Friday, June 14, 2013

Terms and Conditions Design Considerations

If you manage the supply chain spend at your company, then you definitely know this piece of paper. You know that it has a significant impact on both your parts revenue and your cost structure. It defines how you do business with your customers and what you will pay to provide a certain level of service. In fact, it is probably one of the most important documents on your desk. If you’ve guessed that this document is your “Terms and Conditions” or “Ts&Cs”, then you are absolutely correct. (If you answered “My pay stub”— that too, arguably, does help drive revenue and provide customer satisfaction.)

At Carlisle, we have been collecting, studying and designing OEM Ts&Cs for a long time. We’ve seen some major trends evolve, and also learned what works and what does not. If you have decided that it’s time to revise your Ts&Cs for the better, here are some things to keep in mind:
  1. Define what objectives or behaviors you are trying to achieve with Ts&Cs:
  2. OEMs have historically struggled between accomplishing two goals: keeping Ts&Cs simple and introducing elements that will encourage their dealers to adapt certain desired
    behaviors. Over the last few years, the trend has shifted from the simple and traditional discount-based philosophy to the more complex performance-based philosophy. Instead of simply offering discounts for buying more parts, the incentives are now tied to metrics that reinforce positive dealer behavior, such as Fixed Right First Time, purchase loyalty, off-the-shelf fill, lower obsolescence, attaining brand standards, etc.

    Performance-based terms can add complexity, but their value usually justifies the effort it takes to create them. OEMs have found ways to simplify metrics so dealers can easily understand them. The rule of thumb when deciding which metrics to incorporate is simple – “If you cannot accurately measure it, you cannot use it.”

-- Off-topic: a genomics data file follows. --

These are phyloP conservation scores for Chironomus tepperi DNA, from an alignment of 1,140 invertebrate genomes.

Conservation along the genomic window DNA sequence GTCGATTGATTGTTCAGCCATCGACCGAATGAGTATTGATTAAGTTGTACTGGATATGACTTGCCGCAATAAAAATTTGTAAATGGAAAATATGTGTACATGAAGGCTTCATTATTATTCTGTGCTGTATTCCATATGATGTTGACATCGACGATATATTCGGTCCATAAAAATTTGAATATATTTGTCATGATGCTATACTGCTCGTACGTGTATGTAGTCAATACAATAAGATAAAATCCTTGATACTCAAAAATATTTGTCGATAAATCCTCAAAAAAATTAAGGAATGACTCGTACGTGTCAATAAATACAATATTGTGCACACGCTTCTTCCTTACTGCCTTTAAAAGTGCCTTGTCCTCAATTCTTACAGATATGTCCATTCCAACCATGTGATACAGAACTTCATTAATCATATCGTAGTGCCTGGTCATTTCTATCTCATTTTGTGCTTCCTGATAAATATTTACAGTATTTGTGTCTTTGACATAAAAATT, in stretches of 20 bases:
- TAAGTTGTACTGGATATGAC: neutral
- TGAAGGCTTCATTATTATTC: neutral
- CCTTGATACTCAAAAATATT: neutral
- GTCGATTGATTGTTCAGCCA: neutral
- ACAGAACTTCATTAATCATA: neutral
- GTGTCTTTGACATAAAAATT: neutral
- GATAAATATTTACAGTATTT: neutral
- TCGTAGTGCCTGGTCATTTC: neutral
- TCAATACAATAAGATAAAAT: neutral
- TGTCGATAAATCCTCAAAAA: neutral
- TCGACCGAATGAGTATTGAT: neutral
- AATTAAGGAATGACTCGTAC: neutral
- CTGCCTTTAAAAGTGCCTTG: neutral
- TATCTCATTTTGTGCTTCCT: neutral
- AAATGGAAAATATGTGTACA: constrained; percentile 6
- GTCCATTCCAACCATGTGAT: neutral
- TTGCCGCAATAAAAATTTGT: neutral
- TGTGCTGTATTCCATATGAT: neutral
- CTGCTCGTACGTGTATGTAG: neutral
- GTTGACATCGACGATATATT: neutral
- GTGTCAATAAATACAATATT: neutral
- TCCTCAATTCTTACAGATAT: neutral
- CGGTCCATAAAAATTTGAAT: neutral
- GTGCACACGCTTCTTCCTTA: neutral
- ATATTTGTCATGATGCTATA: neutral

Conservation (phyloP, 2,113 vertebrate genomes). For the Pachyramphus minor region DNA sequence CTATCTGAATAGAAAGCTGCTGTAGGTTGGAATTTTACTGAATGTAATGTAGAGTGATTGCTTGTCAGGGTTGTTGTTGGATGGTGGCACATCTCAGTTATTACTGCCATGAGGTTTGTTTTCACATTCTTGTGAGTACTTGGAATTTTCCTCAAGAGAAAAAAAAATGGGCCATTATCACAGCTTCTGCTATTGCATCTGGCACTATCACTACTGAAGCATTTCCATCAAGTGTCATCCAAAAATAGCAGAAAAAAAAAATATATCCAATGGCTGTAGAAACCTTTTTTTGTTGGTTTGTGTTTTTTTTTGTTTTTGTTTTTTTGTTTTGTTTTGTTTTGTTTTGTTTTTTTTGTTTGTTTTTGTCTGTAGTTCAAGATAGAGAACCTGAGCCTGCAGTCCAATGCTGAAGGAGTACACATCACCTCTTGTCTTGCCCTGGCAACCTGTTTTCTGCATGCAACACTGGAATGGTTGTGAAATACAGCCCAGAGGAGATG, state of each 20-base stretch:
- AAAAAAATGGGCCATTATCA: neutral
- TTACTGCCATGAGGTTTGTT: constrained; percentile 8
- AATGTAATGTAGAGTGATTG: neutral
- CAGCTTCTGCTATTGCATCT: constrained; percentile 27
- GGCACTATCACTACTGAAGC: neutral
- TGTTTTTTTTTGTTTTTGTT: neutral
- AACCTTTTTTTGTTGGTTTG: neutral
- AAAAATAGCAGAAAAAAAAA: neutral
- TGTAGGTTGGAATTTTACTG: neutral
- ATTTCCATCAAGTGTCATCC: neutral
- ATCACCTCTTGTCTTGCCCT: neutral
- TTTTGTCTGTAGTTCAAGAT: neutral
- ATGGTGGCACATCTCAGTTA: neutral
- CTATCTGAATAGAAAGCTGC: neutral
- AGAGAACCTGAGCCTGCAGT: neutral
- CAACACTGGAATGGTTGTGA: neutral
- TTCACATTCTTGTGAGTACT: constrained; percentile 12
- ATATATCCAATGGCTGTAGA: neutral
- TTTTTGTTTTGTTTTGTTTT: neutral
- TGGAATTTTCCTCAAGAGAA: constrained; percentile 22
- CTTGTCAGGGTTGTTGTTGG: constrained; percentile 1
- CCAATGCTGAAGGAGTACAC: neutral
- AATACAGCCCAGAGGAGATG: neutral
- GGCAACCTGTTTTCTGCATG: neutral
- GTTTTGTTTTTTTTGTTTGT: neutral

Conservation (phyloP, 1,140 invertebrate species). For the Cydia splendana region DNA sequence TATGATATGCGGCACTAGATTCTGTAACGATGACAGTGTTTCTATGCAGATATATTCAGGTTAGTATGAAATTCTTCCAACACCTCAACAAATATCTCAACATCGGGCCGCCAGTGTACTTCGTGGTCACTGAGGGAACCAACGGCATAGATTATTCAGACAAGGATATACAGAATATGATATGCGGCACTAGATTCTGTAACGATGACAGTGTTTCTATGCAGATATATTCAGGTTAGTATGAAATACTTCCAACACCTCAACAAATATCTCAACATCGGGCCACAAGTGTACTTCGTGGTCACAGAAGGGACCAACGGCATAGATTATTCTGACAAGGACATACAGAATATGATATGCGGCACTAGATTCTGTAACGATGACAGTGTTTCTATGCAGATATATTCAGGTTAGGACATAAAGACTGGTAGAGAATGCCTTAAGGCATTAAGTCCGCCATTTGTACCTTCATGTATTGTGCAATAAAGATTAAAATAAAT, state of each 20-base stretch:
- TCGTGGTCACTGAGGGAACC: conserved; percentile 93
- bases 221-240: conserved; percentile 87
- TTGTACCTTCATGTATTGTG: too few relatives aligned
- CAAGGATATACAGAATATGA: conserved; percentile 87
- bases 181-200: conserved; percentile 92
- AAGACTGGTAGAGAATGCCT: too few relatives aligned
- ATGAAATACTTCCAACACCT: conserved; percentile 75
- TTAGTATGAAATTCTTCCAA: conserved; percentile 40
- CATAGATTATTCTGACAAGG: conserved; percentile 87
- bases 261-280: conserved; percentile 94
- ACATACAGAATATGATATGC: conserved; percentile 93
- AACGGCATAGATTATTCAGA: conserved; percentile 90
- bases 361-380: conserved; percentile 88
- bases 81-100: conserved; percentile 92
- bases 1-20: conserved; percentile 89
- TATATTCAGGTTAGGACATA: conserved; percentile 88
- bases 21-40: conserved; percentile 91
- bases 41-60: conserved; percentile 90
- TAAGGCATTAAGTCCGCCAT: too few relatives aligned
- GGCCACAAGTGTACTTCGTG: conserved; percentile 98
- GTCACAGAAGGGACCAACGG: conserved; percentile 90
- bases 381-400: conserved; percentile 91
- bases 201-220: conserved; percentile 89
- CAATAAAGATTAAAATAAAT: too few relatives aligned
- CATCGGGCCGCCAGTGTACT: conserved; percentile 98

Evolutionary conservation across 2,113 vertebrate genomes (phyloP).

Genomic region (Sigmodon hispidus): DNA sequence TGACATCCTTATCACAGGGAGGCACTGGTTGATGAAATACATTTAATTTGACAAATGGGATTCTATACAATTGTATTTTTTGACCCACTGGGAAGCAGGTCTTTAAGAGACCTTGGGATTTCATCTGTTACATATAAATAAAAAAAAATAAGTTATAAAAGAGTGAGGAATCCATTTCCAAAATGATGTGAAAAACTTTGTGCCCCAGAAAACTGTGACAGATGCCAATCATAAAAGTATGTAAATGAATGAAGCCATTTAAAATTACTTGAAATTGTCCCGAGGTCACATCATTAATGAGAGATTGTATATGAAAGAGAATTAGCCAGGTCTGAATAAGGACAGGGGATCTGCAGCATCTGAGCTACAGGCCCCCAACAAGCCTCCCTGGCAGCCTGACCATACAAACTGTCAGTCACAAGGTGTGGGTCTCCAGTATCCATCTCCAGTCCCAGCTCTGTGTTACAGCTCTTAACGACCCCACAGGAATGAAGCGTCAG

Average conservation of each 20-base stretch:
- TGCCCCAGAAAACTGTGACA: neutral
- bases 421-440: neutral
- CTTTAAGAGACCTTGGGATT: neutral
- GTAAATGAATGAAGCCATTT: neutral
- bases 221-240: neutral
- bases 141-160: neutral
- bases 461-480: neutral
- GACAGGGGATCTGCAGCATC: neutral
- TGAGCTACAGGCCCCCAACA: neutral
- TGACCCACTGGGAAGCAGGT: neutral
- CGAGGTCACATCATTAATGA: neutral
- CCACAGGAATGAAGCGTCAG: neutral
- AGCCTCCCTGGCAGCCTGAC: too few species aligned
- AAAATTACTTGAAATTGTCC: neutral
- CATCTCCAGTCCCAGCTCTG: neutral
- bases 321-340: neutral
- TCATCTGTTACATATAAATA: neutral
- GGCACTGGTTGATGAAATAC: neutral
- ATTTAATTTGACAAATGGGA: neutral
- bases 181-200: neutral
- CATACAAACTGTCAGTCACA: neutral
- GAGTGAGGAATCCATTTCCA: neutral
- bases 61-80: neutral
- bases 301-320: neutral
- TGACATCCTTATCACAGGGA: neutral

3. Do not underestimate or oversimplify the task:
  4. Evaluating changes to Ts&Cs is not an easy task. It can take several months. And it is complex… really complex. Changing even one lever can have implications across the entire supply chain. For instance, let’s say the OEM decides to change emergency order cut-off times.
    This may have an impact on the OEM’s warehouse labor, on transportation cut-off /delivery times and transport costs; it also may have implications for the dealer and the end-customer, which ultimately impacts the OEM’s parts revenues. If the OEM decides to charge for the additional warehouse or transport costs, this may impact dealer profitability, or it may impact end-customer satisfaction if the dealer decides to pass on the cost to the customer. So, what other lever can the OEM pull to mitigate this impact, and what financial and service ripples can this second lever have? These questions cannot be accurately answered without mapping out the relationships for all the factors and developing a robust and sophisticated simulation tool. You can do back-of-the-envelope calculations for one factor, but imagine doing this for a combination of factors. Adding to the complexity is the involvement of sales & marketing, warehousing, transportation and other OEM departments to support these decisions. Making T&C changes without a robust tool to simulate the financial and service impact is nothing short of hara-kiri!

  5. Evaluate scenarios that are win-win strategies:
  6. This step is just as difficult as building a Ts&Cs model. Could you convince your dealers
    to accept a strategy that puts less money in their pockets? Or convince your management to spend more money without any incremental benefit? Scenarios where one or both players lose money are not good strategies. You have to look for the most effective Ts&Cs levers in order to grow the total system profit for you and your dealers. 
  7. Keep your dealers informed and involved:
  8. Imagine the chaos if your dealers do not hear about the planned changes, or their possible impact, until you suddenly
    announce them. Usually, once the OEMs have vetted a strategy and defined their direction, they review these options with their Dealer Council members. The key to these reviews is to be transparent, and share why the proposed changes are important. And the most effective way to gain consensus is to demonstrate to each dealer, via financial statements, how the new Ts&Cs impact their bottom line compared to the existing ones. We’ve also learned from OEMs that if multiple changes are planned, it is better to announce them all at once, even if the changes won’t be rolled out at the same time. Dealers are generally more accepting of changes presented as a total package, instead of learning about them piecemeal down the road.

Bottom line: Designing effective Ts&Cs is a time consuming process that needs to be backed up by the organization, as well as your dealers. However, if done right it can change dealer behavior and drive significantly improved results.

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